눈치 (Noon-chi)

In the K-drama My Roommate is a Gumiho, Shin Woo-yeo doesn’t have the ability to know other people’s feelings since he is a gumiho. Therefore, we can say that he lacks noon-chi.

The phrase refers to the skill of being aware of another person’s feelings, thoughts, and emotions to assess and react appropriately to a situation. A person with good noon-chi can read others’ body language or voices to understand their real feelings. On the other hand, someone with bad noon-chi is said to lack tact or observational abilities.

썸타다 (Sseom-ta-da)

Do you remember the relationship between Shin Ha-Ri and Kang Tae-Moo where they pretend to be boyfriend and girlfriend and see each other all the time, but they are not a couple? Then, later on, they develop feelings. It’s the “sseom-ta-da” predicament, as the Koreans call it. Many people believe “sseom-ta-da” comes from the English word “something,” which signifies “sseom” is currently happening. And until anything more severe happens, it will magically “go along” like the effect of “ta-da.”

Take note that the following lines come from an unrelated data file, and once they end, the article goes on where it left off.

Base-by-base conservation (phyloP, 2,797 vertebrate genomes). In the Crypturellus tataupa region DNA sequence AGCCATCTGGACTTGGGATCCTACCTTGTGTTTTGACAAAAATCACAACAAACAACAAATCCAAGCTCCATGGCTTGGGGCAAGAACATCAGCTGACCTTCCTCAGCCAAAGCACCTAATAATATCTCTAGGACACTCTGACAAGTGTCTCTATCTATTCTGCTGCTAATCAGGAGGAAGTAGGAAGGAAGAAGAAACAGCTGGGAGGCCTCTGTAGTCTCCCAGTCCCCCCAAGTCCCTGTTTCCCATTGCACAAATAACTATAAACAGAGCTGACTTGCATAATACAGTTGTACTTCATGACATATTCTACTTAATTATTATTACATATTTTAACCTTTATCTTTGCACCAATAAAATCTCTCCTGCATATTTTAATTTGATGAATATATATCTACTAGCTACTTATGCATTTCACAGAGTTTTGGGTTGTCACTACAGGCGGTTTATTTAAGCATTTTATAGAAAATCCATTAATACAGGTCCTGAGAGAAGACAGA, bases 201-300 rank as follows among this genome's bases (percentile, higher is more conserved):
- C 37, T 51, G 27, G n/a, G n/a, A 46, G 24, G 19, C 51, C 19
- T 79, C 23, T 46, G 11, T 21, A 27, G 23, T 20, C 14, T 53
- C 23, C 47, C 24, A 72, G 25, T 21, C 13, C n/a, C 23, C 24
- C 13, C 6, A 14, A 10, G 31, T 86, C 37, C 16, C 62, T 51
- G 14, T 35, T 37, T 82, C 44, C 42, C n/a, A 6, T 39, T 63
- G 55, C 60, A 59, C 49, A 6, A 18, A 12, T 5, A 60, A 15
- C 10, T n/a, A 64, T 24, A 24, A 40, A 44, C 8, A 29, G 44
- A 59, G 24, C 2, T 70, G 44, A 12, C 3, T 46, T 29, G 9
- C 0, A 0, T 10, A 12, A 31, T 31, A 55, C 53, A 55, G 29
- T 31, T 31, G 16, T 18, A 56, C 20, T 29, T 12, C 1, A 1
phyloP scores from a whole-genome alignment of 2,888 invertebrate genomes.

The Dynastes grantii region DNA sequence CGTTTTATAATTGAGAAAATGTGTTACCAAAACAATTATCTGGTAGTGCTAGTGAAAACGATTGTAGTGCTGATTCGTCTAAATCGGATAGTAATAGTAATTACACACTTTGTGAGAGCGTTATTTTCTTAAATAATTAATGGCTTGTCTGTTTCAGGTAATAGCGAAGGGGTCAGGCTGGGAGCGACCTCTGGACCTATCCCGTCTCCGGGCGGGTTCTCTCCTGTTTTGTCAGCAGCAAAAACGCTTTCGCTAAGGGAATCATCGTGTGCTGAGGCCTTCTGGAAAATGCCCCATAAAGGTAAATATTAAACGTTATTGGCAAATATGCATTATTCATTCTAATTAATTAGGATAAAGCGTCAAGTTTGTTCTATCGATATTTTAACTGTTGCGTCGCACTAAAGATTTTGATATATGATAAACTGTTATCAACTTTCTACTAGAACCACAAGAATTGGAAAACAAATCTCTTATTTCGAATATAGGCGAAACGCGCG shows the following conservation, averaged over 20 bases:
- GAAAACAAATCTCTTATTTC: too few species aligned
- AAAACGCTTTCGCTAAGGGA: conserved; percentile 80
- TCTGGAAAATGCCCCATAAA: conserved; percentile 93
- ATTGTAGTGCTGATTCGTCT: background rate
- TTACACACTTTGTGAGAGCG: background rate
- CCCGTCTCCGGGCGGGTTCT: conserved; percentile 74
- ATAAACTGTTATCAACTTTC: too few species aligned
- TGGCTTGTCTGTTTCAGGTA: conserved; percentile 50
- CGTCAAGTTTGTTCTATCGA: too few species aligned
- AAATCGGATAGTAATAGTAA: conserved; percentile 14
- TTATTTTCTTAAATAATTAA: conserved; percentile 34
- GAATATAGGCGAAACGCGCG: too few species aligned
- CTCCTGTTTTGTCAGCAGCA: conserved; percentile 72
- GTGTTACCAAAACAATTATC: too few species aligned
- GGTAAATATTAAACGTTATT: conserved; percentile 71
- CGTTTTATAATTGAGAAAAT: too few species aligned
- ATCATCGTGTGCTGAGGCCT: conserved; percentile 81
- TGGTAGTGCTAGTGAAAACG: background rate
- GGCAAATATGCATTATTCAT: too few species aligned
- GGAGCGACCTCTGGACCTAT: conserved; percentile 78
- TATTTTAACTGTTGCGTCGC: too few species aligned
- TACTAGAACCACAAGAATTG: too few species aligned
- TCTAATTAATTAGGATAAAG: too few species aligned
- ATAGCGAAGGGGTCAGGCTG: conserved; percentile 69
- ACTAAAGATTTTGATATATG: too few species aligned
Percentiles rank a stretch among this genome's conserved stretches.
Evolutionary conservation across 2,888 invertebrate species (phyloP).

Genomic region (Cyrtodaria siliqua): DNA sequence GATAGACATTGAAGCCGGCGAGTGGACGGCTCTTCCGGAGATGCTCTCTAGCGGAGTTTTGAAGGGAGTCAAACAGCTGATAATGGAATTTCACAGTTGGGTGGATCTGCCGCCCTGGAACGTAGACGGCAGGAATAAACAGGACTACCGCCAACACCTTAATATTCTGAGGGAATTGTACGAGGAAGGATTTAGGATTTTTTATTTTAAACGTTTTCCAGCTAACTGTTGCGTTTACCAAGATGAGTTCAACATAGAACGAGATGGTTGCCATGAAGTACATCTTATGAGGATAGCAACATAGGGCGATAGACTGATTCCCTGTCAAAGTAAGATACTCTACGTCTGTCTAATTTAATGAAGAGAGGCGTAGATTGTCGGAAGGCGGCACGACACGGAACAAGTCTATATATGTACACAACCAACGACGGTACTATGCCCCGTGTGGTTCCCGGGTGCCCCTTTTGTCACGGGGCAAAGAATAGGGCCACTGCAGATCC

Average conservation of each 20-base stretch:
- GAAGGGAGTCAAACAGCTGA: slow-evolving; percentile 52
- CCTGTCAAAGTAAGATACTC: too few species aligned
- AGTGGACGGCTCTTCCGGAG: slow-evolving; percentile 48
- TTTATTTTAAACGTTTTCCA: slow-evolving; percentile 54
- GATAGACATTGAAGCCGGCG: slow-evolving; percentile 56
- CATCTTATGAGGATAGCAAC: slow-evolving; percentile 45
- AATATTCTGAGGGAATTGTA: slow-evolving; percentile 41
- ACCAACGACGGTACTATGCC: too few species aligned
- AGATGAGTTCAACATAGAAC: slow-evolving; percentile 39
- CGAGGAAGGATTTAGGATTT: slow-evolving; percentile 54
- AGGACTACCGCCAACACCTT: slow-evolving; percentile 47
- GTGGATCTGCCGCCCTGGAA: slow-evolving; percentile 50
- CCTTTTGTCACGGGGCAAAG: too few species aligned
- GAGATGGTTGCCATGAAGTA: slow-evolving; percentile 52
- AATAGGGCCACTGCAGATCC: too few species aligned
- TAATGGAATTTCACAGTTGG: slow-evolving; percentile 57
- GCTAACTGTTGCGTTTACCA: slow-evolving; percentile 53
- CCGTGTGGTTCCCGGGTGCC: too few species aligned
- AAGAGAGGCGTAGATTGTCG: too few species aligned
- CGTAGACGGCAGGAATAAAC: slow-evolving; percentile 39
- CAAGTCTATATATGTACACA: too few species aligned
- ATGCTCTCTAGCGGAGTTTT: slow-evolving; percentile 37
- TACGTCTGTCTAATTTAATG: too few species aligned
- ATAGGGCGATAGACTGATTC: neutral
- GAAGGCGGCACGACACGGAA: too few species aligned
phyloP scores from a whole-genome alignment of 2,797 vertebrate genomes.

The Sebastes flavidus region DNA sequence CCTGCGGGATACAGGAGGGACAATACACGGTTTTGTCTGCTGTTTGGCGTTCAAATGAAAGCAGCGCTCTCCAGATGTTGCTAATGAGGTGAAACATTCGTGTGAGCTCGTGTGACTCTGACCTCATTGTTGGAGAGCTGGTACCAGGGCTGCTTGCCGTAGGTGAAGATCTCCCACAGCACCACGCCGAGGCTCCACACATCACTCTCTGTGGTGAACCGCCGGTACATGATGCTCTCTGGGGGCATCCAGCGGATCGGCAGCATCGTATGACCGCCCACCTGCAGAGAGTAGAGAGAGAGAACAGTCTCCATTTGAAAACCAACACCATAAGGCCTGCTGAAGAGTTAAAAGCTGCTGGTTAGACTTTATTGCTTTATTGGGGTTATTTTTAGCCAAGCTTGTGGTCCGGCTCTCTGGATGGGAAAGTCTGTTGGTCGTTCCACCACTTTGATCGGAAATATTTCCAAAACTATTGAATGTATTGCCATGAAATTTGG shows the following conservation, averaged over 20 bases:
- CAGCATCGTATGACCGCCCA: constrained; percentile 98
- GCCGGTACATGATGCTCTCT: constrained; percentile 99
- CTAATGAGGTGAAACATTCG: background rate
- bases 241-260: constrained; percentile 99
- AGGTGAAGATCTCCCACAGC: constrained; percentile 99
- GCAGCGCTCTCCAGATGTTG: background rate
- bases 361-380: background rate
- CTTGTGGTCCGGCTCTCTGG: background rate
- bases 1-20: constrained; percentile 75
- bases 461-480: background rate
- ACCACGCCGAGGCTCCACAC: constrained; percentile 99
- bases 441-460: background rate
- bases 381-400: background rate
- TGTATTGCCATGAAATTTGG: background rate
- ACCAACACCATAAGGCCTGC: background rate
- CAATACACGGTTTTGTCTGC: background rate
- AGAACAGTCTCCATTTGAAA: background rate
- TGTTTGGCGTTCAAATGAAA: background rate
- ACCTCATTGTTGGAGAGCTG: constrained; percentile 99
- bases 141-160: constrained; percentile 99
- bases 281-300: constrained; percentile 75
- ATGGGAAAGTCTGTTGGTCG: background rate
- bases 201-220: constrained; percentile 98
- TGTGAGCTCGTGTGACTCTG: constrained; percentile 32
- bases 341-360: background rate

띠동갑 (Ttee-dong-kab)

Did you know that SEVENTEEN’s Dino and Vernon were both born in the year of the Tiger? This is “tee-dong-kab,” which describes two people born under the same Chinese zodiac sign. A twelve-year cycle governs the Chinese Zodiac. A distinct animal sign characterizes each year during the period. Each animal has certain characteristics, and it is assumed that anybody born in that year shares those characteristics.

More Beautiful Native Korean Words

Learn The Korean Language Now!

These words are just a few of the valuable and beautiful words in the Korean language. If you want to learn more Korean or if you’re going to speak Korean like a native speaker, start learning Korean with Ling App now!

With Ling App, you can have fun learning Korean with mini-games and quizzes. You can also develop and master your language skills using the app’s well-developed features. Everything you need to learn a new language is accessible in this app.

Korean is a beautiful and unique language to learn. Even the Korean alphabet is pretty easy to learn. So, do not waste any time in your beautiful life and learn Korean with Ling App now!